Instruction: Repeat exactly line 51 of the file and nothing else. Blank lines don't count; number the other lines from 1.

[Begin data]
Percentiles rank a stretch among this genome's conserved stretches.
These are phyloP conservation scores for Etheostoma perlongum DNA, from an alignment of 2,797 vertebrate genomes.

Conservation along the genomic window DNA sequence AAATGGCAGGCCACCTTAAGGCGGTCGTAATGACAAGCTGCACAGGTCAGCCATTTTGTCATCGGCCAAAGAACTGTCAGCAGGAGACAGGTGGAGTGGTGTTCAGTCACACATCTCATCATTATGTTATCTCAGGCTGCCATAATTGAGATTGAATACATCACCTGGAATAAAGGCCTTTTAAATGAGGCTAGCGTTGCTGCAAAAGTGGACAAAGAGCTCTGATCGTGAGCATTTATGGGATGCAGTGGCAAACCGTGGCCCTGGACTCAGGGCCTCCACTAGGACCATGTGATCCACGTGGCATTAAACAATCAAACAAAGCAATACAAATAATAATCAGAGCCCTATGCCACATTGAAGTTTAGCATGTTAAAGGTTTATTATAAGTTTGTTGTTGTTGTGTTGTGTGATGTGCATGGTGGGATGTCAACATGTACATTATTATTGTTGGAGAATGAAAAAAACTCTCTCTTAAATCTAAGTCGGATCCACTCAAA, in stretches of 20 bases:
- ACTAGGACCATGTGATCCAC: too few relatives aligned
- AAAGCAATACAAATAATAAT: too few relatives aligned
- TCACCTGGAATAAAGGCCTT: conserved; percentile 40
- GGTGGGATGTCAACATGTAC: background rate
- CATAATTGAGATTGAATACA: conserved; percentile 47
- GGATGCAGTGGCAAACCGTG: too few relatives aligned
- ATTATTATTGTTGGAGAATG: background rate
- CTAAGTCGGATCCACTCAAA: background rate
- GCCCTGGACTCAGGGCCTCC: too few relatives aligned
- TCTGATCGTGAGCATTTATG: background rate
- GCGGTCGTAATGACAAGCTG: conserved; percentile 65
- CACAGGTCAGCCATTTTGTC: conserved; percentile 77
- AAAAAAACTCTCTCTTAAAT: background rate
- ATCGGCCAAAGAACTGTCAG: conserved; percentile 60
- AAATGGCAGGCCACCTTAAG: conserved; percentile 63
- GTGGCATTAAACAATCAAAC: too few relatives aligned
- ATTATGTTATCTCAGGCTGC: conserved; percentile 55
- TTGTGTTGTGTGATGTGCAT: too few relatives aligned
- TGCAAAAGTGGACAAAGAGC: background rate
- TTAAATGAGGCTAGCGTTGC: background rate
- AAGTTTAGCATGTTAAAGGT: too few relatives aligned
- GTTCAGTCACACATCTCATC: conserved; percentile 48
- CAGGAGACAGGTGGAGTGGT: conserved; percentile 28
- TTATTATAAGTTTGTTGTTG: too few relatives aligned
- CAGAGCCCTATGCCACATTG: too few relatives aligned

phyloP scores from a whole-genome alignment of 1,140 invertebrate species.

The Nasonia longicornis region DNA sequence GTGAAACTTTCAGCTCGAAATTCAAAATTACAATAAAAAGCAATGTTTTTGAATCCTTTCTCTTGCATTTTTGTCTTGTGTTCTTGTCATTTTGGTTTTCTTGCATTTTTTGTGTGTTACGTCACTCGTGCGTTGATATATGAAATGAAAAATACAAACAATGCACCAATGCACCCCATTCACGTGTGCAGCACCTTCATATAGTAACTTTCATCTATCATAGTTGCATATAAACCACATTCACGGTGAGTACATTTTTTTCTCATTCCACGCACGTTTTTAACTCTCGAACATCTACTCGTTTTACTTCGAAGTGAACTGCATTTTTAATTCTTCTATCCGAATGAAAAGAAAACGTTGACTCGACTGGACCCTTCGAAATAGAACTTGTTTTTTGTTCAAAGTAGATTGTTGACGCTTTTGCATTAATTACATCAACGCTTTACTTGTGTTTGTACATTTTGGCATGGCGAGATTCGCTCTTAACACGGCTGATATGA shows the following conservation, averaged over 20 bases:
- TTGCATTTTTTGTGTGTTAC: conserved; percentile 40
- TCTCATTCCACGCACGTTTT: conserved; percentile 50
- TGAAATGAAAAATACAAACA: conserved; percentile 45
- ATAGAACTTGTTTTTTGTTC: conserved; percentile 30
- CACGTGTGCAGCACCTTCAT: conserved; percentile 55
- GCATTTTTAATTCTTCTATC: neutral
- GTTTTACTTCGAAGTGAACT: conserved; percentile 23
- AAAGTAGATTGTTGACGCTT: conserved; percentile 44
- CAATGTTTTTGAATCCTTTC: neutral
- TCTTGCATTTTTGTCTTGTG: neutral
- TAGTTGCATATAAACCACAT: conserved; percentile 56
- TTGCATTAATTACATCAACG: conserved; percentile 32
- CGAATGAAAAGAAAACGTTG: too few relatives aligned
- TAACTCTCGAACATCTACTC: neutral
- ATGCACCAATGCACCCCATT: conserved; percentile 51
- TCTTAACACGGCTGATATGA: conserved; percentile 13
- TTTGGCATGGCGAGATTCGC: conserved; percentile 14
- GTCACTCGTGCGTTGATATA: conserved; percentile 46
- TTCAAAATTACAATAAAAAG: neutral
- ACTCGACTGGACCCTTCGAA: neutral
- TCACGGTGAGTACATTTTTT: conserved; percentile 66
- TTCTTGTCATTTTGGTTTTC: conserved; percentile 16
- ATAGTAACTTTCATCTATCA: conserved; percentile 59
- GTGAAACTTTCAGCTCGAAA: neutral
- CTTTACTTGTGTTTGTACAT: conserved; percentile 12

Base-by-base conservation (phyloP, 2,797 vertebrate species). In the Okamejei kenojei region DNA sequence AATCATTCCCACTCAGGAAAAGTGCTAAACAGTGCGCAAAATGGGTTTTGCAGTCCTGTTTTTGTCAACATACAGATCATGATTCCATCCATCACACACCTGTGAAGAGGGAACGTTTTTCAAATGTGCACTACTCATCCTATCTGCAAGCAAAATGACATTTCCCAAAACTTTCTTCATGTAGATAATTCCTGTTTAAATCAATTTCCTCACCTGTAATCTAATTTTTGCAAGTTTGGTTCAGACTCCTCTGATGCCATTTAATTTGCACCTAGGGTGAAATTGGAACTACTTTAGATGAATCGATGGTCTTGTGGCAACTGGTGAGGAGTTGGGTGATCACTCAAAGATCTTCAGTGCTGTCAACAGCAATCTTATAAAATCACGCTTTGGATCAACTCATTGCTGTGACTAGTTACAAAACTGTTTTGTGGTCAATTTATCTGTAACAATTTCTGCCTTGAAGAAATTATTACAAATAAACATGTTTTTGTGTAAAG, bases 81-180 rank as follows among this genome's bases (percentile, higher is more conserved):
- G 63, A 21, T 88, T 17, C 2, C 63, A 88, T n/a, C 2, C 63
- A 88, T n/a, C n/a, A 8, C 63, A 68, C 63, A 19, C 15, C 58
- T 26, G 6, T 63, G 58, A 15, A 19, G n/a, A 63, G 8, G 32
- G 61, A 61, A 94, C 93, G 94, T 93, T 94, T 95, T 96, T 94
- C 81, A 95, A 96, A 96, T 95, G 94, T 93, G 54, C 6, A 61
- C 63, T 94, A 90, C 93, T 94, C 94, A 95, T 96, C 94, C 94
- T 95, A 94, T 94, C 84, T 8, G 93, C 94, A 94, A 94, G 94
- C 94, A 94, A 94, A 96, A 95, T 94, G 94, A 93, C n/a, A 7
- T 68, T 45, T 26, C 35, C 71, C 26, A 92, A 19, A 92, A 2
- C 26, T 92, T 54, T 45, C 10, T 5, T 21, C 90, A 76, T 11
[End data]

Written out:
- TCACGGTGAGTACATTTTTT: conserved; percentile 66